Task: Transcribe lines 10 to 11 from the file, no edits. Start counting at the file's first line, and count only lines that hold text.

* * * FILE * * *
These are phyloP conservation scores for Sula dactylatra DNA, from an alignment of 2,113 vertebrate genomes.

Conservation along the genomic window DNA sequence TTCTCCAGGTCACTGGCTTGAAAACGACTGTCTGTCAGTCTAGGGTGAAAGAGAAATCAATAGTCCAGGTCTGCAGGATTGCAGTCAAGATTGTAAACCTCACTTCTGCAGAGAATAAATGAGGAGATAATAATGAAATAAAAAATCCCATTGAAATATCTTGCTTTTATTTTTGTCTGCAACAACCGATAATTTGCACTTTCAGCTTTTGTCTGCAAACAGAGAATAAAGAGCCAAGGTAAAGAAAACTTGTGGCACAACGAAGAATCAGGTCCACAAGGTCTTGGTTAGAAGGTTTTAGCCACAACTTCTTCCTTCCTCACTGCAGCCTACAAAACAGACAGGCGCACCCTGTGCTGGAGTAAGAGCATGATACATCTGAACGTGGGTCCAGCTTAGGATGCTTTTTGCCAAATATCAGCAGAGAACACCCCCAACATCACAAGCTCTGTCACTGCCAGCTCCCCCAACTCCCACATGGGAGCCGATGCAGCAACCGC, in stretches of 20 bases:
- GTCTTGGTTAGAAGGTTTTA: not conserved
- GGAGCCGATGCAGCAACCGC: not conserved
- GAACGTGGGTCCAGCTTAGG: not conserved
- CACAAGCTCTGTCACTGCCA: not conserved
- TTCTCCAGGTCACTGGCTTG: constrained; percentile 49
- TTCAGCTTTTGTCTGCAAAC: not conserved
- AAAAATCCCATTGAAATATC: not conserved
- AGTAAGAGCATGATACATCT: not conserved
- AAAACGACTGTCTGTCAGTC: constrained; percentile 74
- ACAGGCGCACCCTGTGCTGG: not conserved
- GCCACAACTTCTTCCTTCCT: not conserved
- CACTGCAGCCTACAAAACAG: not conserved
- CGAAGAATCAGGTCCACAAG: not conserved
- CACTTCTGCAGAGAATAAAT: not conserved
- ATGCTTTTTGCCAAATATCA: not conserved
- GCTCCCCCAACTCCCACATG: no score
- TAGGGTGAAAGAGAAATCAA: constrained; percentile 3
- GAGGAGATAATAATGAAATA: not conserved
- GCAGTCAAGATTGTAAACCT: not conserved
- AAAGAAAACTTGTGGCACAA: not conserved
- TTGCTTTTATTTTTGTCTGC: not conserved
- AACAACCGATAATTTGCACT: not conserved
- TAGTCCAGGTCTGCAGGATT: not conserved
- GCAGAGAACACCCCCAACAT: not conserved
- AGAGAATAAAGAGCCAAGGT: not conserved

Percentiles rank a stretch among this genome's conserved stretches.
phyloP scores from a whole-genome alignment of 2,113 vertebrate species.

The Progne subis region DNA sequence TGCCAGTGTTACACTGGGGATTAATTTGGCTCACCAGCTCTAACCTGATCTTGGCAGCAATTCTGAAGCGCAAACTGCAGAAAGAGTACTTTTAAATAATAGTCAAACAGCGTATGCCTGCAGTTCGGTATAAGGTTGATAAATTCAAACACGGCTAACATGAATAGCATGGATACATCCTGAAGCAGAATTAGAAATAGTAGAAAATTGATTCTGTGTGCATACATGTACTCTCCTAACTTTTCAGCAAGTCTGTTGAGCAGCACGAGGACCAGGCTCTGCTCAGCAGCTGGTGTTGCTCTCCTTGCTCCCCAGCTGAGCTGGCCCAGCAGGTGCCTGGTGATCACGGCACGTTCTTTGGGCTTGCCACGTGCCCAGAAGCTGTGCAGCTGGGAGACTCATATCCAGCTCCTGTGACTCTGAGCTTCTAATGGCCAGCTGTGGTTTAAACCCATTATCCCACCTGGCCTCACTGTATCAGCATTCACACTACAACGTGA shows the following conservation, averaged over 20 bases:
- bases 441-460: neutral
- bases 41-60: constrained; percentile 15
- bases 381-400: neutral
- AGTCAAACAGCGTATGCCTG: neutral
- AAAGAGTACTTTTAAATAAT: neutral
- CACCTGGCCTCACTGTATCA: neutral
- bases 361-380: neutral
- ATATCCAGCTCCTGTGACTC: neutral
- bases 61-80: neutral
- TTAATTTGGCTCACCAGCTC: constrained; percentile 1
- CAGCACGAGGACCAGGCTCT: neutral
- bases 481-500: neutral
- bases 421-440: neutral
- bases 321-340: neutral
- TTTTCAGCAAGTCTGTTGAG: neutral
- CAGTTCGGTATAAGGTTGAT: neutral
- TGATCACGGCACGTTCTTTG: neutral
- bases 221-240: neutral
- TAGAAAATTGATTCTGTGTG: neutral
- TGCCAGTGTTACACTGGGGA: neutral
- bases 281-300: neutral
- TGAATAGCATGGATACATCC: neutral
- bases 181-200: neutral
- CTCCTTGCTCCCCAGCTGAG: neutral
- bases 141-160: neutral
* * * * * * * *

- AGTAAGAGCATGATACATCT: not conserved
- AAAACGACTGTCTGTCAGTC: constrained; percentile 74